Facebook has released data on the language of e-laughter (all the ‘hahas’ and ‘lols’ we use to communicate with people online) and their social subtleties.
Facebook analysed de-identified posts and comments posted in the last week of May with at least one string of characters matching laughter- variants of ‘haha’, ‘hehe’, ‘lol’, ‘lolz’ and laughing emojis.
The study did not examine any direct messages sent through Facebook Messenger, it also focused on English speaking laughter and emojis.
The data found that:
- 15 per cent of people included laughter in a post or comment that week.
- The most common laugh is ‘haha’, followed by various emoji and ‘hehe’.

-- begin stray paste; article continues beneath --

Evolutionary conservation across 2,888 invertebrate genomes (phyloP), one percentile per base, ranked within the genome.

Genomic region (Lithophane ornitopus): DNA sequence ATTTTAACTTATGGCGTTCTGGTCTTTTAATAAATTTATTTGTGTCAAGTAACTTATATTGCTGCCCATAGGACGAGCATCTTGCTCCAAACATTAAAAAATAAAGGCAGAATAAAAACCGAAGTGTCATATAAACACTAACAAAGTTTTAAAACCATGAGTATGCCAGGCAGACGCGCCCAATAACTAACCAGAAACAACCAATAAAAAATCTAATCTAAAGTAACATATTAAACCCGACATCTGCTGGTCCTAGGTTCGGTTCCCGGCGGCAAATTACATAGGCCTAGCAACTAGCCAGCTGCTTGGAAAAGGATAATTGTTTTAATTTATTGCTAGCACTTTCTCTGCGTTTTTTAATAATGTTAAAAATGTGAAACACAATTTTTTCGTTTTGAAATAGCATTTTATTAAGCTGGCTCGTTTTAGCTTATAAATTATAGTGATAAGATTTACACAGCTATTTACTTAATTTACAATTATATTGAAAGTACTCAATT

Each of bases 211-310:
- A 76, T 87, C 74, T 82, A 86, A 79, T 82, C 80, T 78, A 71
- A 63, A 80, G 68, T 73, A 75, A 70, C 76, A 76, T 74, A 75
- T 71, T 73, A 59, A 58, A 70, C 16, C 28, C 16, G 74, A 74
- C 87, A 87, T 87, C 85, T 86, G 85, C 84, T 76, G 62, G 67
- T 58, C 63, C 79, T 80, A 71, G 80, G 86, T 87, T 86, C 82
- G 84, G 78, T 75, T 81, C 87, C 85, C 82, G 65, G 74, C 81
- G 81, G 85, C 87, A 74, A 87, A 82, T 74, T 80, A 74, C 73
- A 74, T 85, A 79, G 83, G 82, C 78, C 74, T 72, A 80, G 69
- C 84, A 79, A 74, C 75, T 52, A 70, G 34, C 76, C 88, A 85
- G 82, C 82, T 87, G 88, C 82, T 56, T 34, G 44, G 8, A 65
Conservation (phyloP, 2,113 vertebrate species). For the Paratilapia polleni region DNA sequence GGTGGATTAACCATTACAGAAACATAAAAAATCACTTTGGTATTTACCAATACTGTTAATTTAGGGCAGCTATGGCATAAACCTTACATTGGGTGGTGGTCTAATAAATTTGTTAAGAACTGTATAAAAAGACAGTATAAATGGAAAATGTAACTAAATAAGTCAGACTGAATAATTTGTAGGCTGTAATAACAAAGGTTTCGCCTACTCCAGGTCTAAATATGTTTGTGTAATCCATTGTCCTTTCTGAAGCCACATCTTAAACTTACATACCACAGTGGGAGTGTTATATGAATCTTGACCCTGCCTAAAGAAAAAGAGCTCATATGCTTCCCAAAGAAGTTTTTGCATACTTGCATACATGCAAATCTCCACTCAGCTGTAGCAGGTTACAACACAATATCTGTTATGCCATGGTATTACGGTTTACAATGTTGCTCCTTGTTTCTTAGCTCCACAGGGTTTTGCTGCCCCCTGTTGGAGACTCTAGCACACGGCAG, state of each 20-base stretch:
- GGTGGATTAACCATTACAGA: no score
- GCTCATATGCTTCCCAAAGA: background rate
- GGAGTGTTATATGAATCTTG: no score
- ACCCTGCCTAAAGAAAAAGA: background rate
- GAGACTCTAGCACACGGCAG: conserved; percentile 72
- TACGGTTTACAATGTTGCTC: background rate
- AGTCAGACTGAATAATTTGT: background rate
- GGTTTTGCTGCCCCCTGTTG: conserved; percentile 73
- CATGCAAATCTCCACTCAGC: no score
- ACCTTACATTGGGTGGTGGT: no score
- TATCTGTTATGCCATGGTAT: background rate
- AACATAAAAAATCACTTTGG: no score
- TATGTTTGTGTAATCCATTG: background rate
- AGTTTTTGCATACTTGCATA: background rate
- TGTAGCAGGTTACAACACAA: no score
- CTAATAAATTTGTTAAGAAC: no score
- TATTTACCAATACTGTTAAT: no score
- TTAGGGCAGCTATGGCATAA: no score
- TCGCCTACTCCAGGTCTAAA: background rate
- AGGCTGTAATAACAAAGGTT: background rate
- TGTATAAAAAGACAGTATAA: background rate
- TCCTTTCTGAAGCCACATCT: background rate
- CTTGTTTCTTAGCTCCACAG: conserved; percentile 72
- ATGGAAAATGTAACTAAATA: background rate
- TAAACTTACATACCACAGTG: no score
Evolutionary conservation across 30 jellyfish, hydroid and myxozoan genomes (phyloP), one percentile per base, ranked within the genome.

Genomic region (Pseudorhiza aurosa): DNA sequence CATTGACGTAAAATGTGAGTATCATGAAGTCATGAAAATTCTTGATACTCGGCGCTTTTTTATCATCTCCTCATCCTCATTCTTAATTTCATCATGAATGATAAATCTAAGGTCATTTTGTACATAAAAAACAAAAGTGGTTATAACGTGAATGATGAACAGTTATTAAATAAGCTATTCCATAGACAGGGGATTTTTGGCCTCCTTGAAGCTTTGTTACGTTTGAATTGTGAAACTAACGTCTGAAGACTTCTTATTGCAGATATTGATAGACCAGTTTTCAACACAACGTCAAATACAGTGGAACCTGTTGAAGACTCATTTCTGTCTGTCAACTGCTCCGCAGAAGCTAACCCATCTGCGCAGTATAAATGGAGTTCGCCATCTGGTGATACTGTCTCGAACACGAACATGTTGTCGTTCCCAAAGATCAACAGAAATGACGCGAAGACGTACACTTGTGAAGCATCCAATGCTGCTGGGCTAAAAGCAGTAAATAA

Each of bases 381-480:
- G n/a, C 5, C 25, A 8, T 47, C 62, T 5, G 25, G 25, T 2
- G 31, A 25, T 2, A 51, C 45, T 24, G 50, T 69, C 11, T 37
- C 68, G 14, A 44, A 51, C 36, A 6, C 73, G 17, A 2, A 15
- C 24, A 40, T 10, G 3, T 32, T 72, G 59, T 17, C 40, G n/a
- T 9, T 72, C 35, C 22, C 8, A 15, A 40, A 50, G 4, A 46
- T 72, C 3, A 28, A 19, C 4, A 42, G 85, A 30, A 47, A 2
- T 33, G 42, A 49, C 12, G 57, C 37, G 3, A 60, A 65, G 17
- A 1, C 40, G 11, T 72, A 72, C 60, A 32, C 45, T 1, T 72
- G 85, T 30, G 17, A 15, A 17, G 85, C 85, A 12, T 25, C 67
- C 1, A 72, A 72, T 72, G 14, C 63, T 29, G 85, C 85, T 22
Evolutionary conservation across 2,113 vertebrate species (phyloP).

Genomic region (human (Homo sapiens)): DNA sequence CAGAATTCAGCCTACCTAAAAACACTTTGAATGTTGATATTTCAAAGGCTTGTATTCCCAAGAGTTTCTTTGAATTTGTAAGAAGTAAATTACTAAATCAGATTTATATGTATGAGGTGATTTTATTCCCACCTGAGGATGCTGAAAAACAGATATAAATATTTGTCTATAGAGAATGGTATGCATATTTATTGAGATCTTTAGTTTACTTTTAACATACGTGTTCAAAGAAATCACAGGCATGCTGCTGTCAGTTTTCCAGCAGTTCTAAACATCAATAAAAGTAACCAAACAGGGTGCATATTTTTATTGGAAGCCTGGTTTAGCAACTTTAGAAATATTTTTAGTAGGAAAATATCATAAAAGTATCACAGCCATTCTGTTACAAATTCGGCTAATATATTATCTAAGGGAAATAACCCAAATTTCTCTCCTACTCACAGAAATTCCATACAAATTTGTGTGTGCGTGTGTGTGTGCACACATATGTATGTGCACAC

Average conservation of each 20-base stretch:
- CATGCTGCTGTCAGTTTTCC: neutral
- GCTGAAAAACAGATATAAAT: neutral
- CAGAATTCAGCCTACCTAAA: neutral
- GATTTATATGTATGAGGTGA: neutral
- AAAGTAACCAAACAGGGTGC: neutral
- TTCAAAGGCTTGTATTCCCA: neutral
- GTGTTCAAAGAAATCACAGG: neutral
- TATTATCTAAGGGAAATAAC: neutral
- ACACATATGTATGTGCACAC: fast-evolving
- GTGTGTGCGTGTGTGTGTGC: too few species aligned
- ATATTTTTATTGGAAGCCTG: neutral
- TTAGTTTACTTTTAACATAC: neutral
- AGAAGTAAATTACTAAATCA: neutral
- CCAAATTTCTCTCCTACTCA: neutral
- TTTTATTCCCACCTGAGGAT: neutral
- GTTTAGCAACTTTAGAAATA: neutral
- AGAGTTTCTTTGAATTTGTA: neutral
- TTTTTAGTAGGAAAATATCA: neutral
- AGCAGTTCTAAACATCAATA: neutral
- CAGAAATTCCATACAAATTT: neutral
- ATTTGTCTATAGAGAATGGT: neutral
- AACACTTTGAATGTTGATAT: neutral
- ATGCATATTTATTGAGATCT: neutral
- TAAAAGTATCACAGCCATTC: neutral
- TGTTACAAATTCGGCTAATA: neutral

- Age, gender and geographic location play a role in laughter type and length: young people and women prefer emoji, whereas men prefer longer ‘hehes’.
- The ‘lol’ almost always stands by itself, though some rare specimens of ‘lolz’ and ‘loll’ were found
- A single emoji is used 50 per cent of the time, and it’s quite rare to see people use more than 5 identical consecutive emoji.
What was the most popular e-laughter:
Females were slightly more likely to ‘lol’ than their male counterparts: